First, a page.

Although “Sister of the Bollywood Bride” was released on May 25 in the United States, another version of this story was first published by Scholastic India in 2013 under another title, “Red Turban White Horse: My Sister’s Hurricane Wedding ”. (This was Bajpai’s first author debut in any country.) The Indian publishing industry had come a long way from Bajpai’s childhood and was now hungry for young adult books written by Indian authors. The core of “Red Turban White Horse” remained the same when it was edited for American audiences in 2021, but the firmly established 2011 Hurricane Irene turned into an ambiguously dated hurricane and Bajpai added a lot. no more cell phones.
Before becoming an author, Bajpai had an eclectic career. In India she taught programming at a computer training institute and in Melbourne she worked for a running shoe company. Then, when she and her husband moved from Australia to Massachusetts, she was an analyst at Fidelity for almost five years before deciding to start their family. When she had children of her own, she realized that the representation of India in children’s books hadn’t changed much since she was a child herself. She decided she wanted to be the person to fill this gap.
“I had to write and write and write,” says Bajpai. “It was a steeper learning curve for me. More of the ‘pull yourself up through your bootstraps’ kind of thing. But she enjoyed learning to write well. Some of her first short stories were published in the Newton-based children’s magazine. Kahani, which focused on South Asian stories before closing in 2010. Many of his local writer friends have also published work there. She was able to create a community of South Asian writers in Massachusetts, even though the publishing industry as a whole did not believe there was a market for their stories, overwhelmingly favoring stories from white authors instead.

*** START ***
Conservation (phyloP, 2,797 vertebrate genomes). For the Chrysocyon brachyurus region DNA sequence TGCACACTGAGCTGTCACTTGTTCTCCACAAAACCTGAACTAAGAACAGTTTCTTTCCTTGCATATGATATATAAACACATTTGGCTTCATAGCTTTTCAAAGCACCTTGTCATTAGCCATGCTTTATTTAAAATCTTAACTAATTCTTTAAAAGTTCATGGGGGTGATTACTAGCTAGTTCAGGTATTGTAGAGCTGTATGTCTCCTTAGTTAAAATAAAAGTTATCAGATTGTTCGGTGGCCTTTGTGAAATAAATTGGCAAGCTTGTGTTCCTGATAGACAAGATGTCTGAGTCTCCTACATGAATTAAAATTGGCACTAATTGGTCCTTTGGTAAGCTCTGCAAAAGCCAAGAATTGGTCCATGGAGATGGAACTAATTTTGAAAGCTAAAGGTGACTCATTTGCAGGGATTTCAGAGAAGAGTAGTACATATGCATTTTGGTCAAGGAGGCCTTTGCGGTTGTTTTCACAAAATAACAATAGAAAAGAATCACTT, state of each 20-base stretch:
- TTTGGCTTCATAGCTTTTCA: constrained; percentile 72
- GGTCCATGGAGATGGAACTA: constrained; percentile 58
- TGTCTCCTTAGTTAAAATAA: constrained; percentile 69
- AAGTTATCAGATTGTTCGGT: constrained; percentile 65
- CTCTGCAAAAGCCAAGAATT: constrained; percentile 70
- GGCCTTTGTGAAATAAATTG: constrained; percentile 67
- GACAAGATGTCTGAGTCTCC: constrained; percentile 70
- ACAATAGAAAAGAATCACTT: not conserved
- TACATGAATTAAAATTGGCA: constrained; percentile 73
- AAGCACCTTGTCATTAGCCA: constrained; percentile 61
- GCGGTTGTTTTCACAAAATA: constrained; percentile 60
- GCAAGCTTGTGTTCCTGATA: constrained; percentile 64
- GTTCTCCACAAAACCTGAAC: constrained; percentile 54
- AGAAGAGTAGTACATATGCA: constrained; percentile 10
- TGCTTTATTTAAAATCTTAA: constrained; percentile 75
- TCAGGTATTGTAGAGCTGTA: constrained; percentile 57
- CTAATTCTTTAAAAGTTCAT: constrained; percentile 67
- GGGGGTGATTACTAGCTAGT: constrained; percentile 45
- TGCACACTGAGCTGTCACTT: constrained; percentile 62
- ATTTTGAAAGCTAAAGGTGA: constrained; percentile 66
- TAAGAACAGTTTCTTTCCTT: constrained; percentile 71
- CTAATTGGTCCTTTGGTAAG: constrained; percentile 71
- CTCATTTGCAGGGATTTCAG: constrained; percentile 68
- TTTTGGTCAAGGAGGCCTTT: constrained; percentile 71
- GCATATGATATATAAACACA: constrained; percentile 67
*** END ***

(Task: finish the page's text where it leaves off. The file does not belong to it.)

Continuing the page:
Then in 2014, the #WeNeedDiverseBooks hashtag has taken the children’s literature community by storm, We need various books nonprofit and a wave of diverse story requests that the publishing industry had never seen before. By this time, Bajpai had already published “Red Turban White Horse” and his historical novel for young adults “Starcursed“In India, in addition, she was under contract for her mid-level fantasy novel”Rishi and the karmic cat»With the prestigious Indian publisher Rupa Publications. Bajpai said, “If I had kept these manuscripts, I could have published them here, but I had no rights in them.” But there were new opportunities for Bajpai. In 2019, the fourth book she published overall was her first book released in the United States. “A match made in MehendiTalks about a girl who doesn’t want to follow in her family’s footsteps as matchmakers, until she realizes that creating a matchmaking app could improve her social standing in her high school.
Now that “Sister of the Bollywood Bride” has been released, Bajpai would like to return to his wheelhouse of writing historical and mythological novels. “I feel like I have this depth of a cultural well that I can draw from,” she says. “I am very comfortable in this space.” After a life spent wanting to tell these stories, the publishing industry is finally ready to meet her wherever her imagination takes it.